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Robert Abbott
Robert Abbott
Articles (801)  | Author's Website |

Book of Value: Purveyors, Victims and the Stock Market

A look at mass persuasion and how it may affect all aspects of our life, including investing

March 11, 2020

Investing is not just about the math. It’s also very much about the emotions, opinions and beliefs of the investor.

In chapters four and five of “Book of Value: The Fine Art of Investing Wisely,” Anurag Sharma continued to build his case for a human approach to investing. In his view, the academic finance approach, with its emphasis on numbers and caricatures, is quite sterile and inadequate.

As a result, he committed chapter four to telling us about two purveyors of what he calls the "dark arts” of the investing world, Gustave Le Bon and Edward Bernays. He also describes the ideas of one prominent critic, Vance Packard.

Le Bon, influenced to some degree by Charles Darwin’s “On the Origin of Species,” wrote his works in the late nineteenth and early twentieth centuries. Like many French intellectuals of the period, Le Bon had an elitist’s belief that groups of people could be turned into dangerous mobs by skilled rhetoric and manipulation. Thus, he felt the ruling elites needed to understand mass persuasion so they could maintain social order. For him, the keys to mass persuasion were “affirmation” and “repetition.”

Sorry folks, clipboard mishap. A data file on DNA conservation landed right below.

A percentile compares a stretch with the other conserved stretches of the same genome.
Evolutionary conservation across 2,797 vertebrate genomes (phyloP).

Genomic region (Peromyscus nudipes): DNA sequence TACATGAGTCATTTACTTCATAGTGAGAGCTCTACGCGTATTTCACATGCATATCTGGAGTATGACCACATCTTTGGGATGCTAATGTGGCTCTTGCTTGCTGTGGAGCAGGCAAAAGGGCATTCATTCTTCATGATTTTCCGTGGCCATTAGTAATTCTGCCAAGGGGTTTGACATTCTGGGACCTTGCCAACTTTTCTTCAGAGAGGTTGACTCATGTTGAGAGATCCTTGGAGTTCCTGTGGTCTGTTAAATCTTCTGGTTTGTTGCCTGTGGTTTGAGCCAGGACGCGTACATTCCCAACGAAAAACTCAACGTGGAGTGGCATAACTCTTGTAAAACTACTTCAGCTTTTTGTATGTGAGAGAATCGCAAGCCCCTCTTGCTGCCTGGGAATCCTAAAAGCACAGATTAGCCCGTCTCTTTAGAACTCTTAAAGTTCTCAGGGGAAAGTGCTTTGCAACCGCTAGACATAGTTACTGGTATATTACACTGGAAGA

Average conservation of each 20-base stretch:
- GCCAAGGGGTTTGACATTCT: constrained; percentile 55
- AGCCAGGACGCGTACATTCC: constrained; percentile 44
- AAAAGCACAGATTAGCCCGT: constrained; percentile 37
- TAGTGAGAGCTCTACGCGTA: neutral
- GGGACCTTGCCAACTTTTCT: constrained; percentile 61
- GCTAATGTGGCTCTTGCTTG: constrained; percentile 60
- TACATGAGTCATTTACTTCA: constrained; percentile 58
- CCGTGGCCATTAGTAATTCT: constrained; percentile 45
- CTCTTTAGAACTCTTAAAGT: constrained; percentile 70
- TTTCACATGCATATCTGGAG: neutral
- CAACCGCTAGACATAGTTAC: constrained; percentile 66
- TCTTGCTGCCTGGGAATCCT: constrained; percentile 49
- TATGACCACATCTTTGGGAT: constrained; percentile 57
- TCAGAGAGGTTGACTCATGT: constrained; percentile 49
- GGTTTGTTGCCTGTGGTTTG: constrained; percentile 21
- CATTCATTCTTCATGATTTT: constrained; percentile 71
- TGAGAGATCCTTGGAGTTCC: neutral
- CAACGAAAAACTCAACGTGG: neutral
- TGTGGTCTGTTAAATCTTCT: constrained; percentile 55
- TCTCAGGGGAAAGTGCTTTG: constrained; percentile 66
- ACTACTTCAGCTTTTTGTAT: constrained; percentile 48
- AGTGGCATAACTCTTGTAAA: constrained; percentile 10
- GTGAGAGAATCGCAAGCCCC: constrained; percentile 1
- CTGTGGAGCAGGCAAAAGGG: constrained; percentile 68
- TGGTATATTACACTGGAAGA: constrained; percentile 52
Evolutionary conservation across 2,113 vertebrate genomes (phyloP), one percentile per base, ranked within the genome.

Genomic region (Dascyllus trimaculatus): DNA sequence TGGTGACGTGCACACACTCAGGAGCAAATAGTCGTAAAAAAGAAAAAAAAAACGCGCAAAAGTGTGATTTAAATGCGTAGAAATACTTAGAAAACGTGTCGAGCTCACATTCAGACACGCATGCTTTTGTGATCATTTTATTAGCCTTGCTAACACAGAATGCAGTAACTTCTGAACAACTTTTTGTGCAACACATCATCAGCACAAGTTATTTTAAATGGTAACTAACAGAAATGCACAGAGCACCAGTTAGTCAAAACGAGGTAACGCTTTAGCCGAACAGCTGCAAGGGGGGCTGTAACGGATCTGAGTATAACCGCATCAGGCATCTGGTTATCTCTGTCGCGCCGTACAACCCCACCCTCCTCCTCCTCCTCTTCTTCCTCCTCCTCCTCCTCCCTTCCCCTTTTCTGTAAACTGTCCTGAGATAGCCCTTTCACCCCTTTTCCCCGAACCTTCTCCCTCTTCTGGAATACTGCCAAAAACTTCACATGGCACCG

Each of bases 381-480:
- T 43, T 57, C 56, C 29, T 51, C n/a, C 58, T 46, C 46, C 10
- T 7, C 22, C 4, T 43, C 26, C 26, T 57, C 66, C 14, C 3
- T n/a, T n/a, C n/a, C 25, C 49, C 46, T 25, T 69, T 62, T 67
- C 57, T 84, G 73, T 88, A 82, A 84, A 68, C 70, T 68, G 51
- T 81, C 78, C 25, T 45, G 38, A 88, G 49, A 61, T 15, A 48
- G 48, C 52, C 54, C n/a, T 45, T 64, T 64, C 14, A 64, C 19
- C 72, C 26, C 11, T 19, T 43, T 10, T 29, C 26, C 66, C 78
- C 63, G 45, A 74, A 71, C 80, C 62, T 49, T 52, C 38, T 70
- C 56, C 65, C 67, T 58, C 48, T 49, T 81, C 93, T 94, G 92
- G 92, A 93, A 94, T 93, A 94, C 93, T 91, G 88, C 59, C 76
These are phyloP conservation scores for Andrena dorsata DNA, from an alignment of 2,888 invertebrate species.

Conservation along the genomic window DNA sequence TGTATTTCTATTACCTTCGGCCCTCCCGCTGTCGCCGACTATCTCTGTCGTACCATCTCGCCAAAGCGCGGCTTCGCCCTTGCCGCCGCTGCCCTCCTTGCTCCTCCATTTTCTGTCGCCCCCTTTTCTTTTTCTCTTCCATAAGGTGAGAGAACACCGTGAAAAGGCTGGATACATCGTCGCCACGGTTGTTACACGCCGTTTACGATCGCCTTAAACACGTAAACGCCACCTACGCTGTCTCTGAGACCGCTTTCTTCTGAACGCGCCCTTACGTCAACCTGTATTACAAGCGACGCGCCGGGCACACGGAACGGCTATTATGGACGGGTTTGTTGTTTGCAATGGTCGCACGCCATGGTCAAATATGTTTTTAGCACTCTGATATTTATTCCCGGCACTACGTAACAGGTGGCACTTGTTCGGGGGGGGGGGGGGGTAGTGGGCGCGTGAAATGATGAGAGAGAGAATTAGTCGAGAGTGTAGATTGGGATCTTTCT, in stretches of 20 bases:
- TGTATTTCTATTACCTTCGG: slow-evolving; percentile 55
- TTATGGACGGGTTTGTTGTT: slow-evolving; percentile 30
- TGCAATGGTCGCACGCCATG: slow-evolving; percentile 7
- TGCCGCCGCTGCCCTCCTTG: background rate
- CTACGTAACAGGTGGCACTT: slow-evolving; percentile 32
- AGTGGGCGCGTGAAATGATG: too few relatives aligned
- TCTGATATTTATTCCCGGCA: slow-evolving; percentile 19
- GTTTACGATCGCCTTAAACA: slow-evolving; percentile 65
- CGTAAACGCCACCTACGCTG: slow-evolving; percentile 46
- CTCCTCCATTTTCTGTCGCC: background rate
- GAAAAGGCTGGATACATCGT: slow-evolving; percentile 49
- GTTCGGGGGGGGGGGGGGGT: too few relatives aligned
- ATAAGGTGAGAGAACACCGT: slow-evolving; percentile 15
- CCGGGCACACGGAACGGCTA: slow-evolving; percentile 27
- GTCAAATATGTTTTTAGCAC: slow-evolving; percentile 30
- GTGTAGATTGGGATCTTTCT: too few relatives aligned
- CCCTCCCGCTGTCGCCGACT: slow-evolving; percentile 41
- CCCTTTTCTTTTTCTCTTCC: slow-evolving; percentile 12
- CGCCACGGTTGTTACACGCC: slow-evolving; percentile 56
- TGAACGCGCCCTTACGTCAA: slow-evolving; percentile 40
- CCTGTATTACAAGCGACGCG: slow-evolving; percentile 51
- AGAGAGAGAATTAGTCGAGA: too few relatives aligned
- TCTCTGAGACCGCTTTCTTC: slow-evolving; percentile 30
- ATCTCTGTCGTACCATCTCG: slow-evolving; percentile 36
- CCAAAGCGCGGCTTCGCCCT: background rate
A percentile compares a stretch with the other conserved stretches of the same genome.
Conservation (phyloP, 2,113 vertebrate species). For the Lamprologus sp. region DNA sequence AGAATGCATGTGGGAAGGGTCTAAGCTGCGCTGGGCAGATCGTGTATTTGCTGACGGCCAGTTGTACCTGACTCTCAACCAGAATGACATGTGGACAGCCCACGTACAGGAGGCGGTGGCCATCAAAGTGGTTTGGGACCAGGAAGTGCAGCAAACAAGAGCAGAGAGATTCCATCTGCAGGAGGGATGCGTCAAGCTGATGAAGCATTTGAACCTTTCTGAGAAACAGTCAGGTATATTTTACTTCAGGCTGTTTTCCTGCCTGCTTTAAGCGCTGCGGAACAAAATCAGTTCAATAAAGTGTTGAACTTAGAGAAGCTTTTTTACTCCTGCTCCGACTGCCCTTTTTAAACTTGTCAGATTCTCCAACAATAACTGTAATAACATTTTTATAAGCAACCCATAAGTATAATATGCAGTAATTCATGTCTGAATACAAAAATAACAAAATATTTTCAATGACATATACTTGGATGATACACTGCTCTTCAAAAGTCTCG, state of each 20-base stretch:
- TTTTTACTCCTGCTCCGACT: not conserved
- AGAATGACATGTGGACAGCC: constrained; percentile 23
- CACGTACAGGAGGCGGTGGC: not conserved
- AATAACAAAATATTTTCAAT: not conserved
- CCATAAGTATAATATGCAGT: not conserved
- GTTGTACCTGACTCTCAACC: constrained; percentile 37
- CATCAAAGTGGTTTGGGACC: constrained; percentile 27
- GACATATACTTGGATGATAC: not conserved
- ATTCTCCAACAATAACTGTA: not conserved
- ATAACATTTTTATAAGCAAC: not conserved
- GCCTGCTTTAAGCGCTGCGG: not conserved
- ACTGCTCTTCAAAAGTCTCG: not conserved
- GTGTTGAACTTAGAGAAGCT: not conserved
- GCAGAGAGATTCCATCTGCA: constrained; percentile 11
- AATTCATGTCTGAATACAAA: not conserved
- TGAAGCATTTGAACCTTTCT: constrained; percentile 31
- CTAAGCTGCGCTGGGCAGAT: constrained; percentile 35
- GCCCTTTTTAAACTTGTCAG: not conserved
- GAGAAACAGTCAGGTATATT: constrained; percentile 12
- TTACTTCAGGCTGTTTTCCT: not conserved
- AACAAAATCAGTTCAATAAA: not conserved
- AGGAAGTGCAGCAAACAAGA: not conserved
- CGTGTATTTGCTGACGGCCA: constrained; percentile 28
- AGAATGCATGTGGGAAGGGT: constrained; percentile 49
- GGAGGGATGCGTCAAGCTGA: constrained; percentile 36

Bernays was a follower of Le Bon, a nephew of Sigmund Freud and the author of two famous books on persuasion, “Crystallizing Public Opinion” (1923) and “Propaganda” (1928). This American combined the ideas of Le Bon and his uncle. Sharma wrote that he “turned the manipulation of the masses into a highly successful art form that is to this day widely practiced and now deeply institutionalized in many parts of the world.”

Packard, also an American and a critic of devious manipulation, published “The Hidden Persuaders” in 1957. This book was meant to expose how the social sciences were being exploited in the service of often-dubious persuasion methods. It was very popular because, as Sharma put it, the author's words connected with a pervasive sense among people that something wasn’t right. His work, too, was influenced by the psychoanalytical work of Freud.

To Sharma’s list, I would add the name of Dr. Robert Cialdini, the author of “Influence: The Psychology of Persuasion.” Published in 1984, this book has been a source of ideas for modern marketers, including the now-ubiquitous Internet marketers. Cialdini's six principles of influence/persuasion are reciprocation, commitment and consistency, social proof, liking, authority and scarcity. Almost every ad you see today will include one or more of these six principles.